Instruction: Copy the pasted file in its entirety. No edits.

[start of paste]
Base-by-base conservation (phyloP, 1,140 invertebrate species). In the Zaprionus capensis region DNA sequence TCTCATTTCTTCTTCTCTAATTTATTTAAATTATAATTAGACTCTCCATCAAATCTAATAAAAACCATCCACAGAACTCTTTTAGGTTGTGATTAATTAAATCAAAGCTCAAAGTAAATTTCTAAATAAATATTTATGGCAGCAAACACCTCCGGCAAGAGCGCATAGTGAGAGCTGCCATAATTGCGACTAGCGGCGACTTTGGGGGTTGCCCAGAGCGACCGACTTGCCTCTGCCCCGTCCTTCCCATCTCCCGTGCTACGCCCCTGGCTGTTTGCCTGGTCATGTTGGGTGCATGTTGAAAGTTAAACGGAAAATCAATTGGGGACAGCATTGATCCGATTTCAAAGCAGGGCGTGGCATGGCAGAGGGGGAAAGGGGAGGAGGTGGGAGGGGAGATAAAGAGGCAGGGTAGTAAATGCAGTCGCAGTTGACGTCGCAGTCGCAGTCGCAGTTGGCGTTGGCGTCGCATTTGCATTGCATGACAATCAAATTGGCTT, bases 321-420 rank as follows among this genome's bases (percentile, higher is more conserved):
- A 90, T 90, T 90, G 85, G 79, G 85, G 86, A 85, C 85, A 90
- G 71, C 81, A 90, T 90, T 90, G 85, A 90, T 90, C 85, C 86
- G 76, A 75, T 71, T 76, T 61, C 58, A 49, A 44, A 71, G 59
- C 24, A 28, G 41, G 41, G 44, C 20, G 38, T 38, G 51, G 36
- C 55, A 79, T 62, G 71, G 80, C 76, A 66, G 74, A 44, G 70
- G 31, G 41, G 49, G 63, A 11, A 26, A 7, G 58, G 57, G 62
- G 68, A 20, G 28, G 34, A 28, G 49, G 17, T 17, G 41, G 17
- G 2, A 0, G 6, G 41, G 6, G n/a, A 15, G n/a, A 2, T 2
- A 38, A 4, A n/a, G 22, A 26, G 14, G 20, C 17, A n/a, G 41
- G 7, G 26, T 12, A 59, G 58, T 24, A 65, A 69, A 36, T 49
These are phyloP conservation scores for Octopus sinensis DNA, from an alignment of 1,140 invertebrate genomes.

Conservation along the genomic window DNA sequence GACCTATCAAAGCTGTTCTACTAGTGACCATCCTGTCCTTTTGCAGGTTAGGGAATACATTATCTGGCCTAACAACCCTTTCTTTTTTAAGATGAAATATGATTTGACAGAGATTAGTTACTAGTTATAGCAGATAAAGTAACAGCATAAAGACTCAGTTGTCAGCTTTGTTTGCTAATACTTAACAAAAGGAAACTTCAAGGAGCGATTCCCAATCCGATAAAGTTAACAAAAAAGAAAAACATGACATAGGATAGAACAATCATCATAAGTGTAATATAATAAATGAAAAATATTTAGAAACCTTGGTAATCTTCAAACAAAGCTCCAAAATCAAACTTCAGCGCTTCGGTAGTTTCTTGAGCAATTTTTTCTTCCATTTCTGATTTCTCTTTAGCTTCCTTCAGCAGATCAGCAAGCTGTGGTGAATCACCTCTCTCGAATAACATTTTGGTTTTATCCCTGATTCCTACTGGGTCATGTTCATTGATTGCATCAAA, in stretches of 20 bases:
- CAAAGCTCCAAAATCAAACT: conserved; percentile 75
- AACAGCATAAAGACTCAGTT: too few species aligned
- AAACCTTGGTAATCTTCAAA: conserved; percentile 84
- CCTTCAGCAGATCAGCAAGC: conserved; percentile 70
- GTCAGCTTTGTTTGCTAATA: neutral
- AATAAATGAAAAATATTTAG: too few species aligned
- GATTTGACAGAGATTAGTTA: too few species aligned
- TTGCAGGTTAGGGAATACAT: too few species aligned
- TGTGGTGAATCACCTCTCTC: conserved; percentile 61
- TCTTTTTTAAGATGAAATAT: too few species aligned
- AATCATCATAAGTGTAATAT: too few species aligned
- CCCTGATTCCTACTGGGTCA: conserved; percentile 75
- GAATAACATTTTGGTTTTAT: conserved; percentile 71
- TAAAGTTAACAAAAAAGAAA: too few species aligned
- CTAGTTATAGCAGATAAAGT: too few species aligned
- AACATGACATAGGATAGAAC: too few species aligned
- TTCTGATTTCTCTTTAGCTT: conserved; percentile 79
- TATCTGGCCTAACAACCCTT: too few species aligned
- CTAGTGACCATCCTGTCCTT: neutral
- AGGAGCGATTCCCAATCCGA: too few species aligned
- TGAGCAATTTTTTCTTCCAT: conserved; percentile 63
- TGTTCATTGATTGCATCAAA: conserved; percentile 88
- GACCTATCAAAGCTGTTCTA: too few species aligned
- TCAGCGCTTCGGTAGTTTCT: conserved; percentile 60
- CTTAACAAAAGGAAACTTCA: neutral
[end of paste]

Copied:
Base-by-base conservation (phyloP, 1,140 invertebrate species). In the Zaprionus capensis region DNA sequence TCTCATTTCTTCTTCTCTAATTTATTTAAATTATAATTAGACTCTCCATCAAATCTAATAAAAACCATCCACAGAACTCTTTTAGGTTGTGATTAATTAAATCAAAGCTCAAAGTAAATTTCTAAATAAATATTTATGGCAGCAAACACCTCCGGCAAGAGCGCATAGTGAGAGCTGCCATAATTGCGACTAGCGGCGACTTTGGGGGTTGCCCAGAGCGACCGACTTGCCTCTGCCCCGTCCTTCCCATCTCCCGTGCTACGCCCCTGGCTGTTTGCCTGGTCATGTTGGGTGCATGTTGAAAGTTAAACGGAAAATCAATTGGGGACAGCATTGATCCGATTTCAAAGCAGGGCGTGGCATGGCAGAGGGGGAAAGGGGAGGAGGTGGGAGGGGAGATAAAGAGGCAGGGTAGTAAATGCAGTCGCAGTTGACGTCGCAGTCGCAGTCGCAGTTGGCGTTGGCGTCGCATTTGCATTGCATGACAATCAAATTGGCTT, bases 321-420 rank as follows among this genome's bases (percentile, higher is more conserved):
- A 90, T 90, T 90, G 85, G 79, G 85, G 86, A 85, C 85, A 90
- G 71, C 81, A 90, T 90, T 90, G 85, A 90, T 90, C 85, C 86
- G 76, A 75, T 71, T 76, T 61, C 58, A 49, A 44, A 71, G 59
- C 24, A 28, G 41, G 41, G 44, C 20, G 38, T 38, G 51, G 36
- C 55, A 79, T 62, G 71, G 80, C 76, A 66, G 74, A 44, G 70
- G 31, G 41, G 49, G 63, A 11, A 26, A 7, G 58, G 57, G 62
- G 68, A 20, G 28, G 34, A 28, G 49, G 17, T 17, G 41, G 17
- G 2, A 0, G 6, G 41, G 6, G n/a, A 15, G n/a, A 2, T 2
- A 38, A 4, A n/a, G 22, A 26, G 14, G 20, C 17, A n/a, G 41
- G 7, G 26, T 12, A 59, G 58, T 24, A 65, A 69, A 36, T 49
These are phyloP conservation scores for Octopus sinensis DNA, from an alignment of 1,140 invertebrate genomes.

Conservation along the genomic window DNA sequence GACCTATCAAAGCTGTTCTACTAGTGACCATCCTGTCCTTTTGCAGGTTAGGGAATACATTATCTGGCCTAACAACCCTTTCTTTTTTAAGATGAAATATGATTTGACAGAGATTAGTTACTAGTTATAGCAGATAAAGTAACAGCATAAAGACTCAGTTGTCAGCTTTGTTTGCTAATACTTAACAAAAGGAAACTTCAAGGAGCGATTCCCAATCCGATAAAGTTAACAAAAAAGAAAAACATGACATAGGATAGAACAATCATCATAAGTGTAATATAATAAATGAAAAATATTTAGAAACCTTGGTAATCTTCAAACAAAGCTCCAAAATCAAACTTCAGCGCTTCGGTAGTTTCTTGAGCAATTTTTTCTTCCATTTCTGATTTCTCTTTAGCTTCCTTCAGCAGATCAGCAAGCTGTGGTGAATCACCTCTCTCGAATAACATTTTGGTTTTATCCCTGATTCCTACTGGGTCATGTTCATTGATTGCATCAAA, in stretches of 20 bases:
- CAAAGCTCCAAAATCAAACT: conserved; percentile 75
- AACAGCATAAAGACTCAGTT: too few species aligned
- AAACCTTGGTAATCTTCAAA: conserved; percentile 84
- CCTTCAGCAGATCAGCAAGC: conserved; percentile 70
- GTCAGCTTTGTTTGCTAATA: neutral
- AATAAATGAAAAATATTTAG: too few species aligned
- GATTTGACAGAGATTAGTTA: too few species aligned
- TTGCAGGTTAGGGAATACAT: too few species aligned
- TGTGGTGAATCACCTCTCTC: conserved; percentile 61
- TCTTTTTTAAGATGAAATAT: too few species aligned
- AATCATCATAAGTGTAATAT: too few species aligned
- CCCTGATTCCTACTGGGTCA: conserved; percentile 75
- GAATAACATTTTGGTTTTAT: conserved; percentile 71
- TAAAGTTAACAAAAAAGAAA: too few species aligned
- CTAGTTATAGCAGATAAAGT: too few species aligned
- AACATGACATAGGATAGAAC: too few species aligned
- TTCTGATTTCTCTTTAGCTT: conserved; percentile 79
- TATCTGGCCTAACAACCCTT: too few species aligned
- CTAGTGACCATCCTGTCCTT: neutral
- AGGAGCGATTCCCAATCCGA: too few species aligned
- TGAGCAATTTTTTCTTCCAT: conserved; percentile 63
- TGTTCATTGATTGCATCAAA: conserved; percentile 88
- GACCTATCAAAGCTGTTCTA: too few species aligned
- TCAGCGCTTCGGTAGTTTCT: conserved; percentile 60
- CTTAACAAAAGGAAACTTCA: neutral